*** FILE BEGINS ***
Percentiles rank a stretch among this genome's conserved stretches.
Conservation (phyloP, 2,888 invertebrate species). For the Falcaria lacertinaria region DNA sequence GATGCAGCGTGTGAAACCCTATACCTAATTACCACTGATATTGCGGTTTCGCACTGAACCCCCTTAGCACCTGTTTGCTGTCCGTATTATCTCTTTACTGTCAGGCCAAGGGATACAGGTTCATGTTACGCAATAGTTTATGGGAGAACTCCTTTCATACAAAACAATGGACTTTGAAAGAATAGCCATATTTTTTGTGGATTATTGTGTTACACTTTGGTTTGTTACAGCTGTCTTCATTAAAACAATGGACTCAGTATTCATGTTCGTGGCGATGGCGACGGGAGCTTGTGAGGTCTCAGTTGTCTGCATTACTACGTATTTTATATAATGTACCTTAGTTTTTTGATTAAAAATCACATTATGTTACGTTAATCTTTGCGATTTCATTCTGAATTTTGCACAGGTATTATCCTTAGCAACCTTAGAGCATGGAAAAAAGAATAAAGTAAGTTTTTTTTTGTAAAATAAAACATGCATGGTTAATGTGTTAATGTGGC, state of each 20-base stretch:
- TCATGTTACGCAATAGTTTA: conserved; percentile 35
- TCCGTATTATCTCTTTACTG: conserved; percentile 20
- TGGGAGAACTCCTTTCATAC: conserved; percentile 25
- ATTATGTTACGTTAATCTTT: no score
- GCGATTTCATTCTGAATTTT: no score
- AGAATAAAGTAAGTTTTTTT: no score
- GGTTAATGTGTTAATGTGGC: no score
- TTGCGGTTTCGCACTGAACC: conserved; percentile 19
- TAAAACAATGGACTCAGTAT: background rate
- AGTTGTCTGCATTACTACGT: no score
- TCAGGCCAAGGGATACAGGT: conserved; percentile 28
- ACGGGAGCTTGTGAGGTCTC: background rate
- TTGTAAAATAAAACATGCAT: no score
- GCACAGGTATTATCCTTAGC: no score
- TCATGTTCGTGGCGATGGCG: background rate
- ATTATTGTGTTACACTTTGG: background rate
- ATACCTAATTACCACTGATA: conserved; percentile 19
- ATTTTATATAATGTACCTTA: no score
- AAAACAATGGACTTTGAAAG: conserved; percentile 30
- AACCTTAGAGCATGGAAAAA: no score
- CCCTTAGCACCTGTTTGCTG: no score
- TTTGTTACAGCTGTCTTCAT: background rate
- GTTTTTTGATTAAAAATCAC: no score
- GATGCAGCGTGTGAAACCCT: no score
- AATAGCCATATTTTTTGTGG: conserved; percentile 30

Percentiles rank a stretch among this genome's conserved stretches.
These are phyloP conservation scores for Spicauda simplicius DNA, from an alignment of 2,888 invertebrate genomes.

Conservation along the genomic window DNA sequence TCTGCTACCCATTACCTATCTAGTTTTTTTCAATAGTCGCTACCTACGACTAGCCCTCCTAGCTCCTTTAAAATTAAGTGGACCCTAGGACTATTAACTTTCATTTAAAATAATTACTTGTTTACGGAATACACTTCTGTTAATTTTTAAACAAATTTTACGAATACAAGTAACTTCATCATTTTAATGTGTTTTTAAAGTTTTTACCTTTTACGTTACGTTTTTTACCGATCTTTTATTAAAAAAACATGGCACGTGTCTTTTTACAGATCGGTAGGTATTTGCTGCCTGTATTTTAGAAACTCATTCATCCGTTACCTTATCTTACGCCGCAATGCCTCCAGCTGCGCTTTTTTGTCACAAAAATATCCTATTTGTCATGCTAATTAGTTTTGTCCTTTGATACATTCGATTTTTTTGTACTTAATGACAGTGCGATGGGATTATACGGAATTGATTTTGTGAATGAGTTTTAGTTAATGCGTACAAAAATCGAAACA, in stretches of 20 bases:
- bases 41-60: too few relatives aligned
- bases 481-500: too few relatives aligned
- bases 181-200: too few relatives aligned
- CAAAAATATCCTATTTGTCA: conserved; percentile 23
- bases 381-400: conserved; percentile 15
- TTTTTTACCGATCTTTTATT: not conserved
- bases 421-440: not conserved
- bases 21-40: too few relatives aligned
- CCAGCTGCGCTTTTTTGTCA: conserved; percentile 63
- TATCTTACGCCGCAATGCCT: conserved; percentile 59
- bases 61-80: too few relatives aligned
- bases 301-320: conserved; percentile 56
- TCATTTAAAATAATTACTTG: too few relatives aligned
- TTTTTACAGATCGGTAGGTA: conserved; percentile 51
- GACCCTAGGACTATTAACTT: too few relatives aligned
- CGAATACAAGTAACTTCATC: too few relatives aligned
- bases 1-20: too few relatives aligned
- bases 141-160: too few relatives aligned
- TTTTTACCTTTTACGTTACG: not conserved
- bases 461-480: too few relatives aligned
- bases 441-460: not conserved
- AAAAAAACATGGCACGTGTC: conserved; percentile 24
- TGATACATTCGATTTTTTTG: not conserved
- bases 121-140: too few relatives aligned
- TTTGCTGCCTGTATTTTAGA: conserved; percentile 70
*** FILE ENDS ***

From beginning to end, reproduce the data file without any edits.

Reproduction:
Percentiles rank a stretch among this genome's conserved stretches.
Conservation (phyloP, 2,888 invertebrate species). For the Falcaria lacertinaria region DNA sequence GATGCAGCGTGTGAAACCCTATACCTAATTACCACTGATATTGCGGTTTCGCACTGAACCCCCTTAGCACCTGTTTGCTGTCCGTATTATCTCTTTACTGTCAGGCCAAGGGATACAGGTTCATGTTACGCAATAGTTTATGGGAGAACTCCTTTCATACAAAACAATGGACTTTGAAAGAATAGCCATATTTTTTGTGGATTATTGTGTTACACTTTGGTTTGTTACAGCTGTCTTCATTAAAACAATGGACTCAGTATTCATGTTCGTGGCGATGGCGACGGGAGCTTGTGAGGTCTCAGTTGTCTGCATTACTACGTATTTTATATAATGTACCTTAGTTTTTTGATTAAAAATCACATTATGTTACGTTAATCTTTGCGATTTCATTCTGAATTTTGCACAGGTATTATCCTTAGCAACCTTAGAGCATGGAAAAAAGAATAAAGTAAGTTTTTTTTTGTAAAATAAAACATGCATGGTTAATGTGTTAATGTGGC, state of each 20-base stretch:
- TCATGTTACGCAATAGTTTA: conserved; percentile 35
- TCCGTATTATCTCTTTACTG: conserved; percentile 20
- TGGGAGAACTCCTTTCATAC: conserved; percentile 25
- ATTATGTTACGTTAATCTTT: no score
- GCGATTTCATTCTGAATTTT: no score
- AGAATAAAGTAAGTTTTTTT: no score
- GGTTAATGTGTTAATGTGGC: no score
- TTGCGGTTTCGCACTGAACC: conserved; percentile 19
- TAAAACAATGGACTCAGTAT: background rate
- AGTTGTCTGCATTACTACGT: no score
- TCAGGCCAAGGGATACAGGT: conserved; percentile 28
- ACGGGAGCTTGTGAGGTCTC: background rate
- TTGTAAAATAAAACATGCAT: no score
- GCACAGGTATTATCCTTAGC: no score
- TCATGTTCGTGGCGATGGCG: background rate
- ATTATTGTGTTACACTTTGG: background rate
- ATACCTAATTACCACTGATA: conserved; percentile 19
- ATTTTATATAATGTACCTTA: no score
- AAAACAATGGACTTTGAAAG: conserved; percentile 30
- AACCTTAGAGCATGGAAAAA: no score
- CCCTTAGCACCTGTTTGCTG: no score
- TTTGTTACAGCTGTCTTCAT: background rate
- GTTTTTTGATTAAAAATCAC: no score
- GATGCAGCGTGTGAAACCCT: no score
- AATAGCCATATTTTTTGTGG: conserved; percentile 30

Percentiles rank a stretch among this genome's conserved stretches.
These are phyloP conservation scores for Spicauda simplicius DNA, from an alignment of 2,888 invertebrate genomes.

Conservation along the genomic window DNA sequence TCTGCTACCCATTACCTATCTAGTTTTTTTCAATAGTCGCTACCTACGACTAGCCCTCCTAGCTCCTTTAAAATTAAGTGGACCCTAGGACTATTAACTTTCATTTAAAATAATTACTTGTTTACGGAATACACTTCTGTTAATTTTTAAACAAATTTTACGAATACAAGTAACTTCATCATTTTAATGTGTTTTTAAAGTTTTTACCTTTTACGTTACGTTTTTTACCGATCTTTTATTAAAAAAACATGGCACGTGTCTTTTTACAGATCGGTAGGTATTTGCTGCCTGTATTTTAGAAACTCATTCATCCGTTACCTTATCTTACGCCGCAATGCCTCCAGCTGCGCTTTTTTGTCACAAAAATATCCTATTTGTCATGCTAATTAGTTTTGTCCTTTGATACATTCGATTTTTTTGTACTTAATGACAGTGCGATGGGATTATACGGAATTGATTTTGTGAATGAGTTTTAGTTAATGCGTACAAAAATCGAAACA, in stretches of 20 bases:
- bases 41-60: too few relatives aligned
- bases 481-500: too few relatives aligned
- bases 181-200: too few relatives aligned
- CAAAAATATCCTATTTGTCA: conserved; percentile 23
- bases 381-400: conserved; percentile 15
- TTTTTTACCGATCTTTTATT: not conserved
- bases 421-440: not conserved
- bases 21-40: too few relatives aligned
- CCAGCTGCGCTTTTTTGTCA: conserved; percentile 63
- TATCTTACGCCGCAATGCCT: conserved; percentile 59
- bases 61-80: too few relatives aligned
- bases 301-320: conserved; percentile 56
- TCATTTAAAATAATTACTTG: too few relatives aligned
- TTTTTACAGATCGGTAGGTA: conserved; percentile 51
- GACCCTAGGACTATTAACTT: too few relatives aligned
- CGAATACAAGTAACTTCATC: too few relatives aligned
- bases 1-20: too few relatives aligned
- bases 141-160: too few relatives aligned
- TTTTTACCTTTTACGTTACG: not conserved
- bases 461-480: too few relatives aligned
- bases 441-460: not conserved
- AAAAAAACATGGCACGTGTC: conserved; percentile 24
- TGATACATTCGATTTTTTTG: not conserved
- bases 121-140: too few relatives aligned
- TTTGCTGCCTGTATTTTAGA: conserved; percentile 70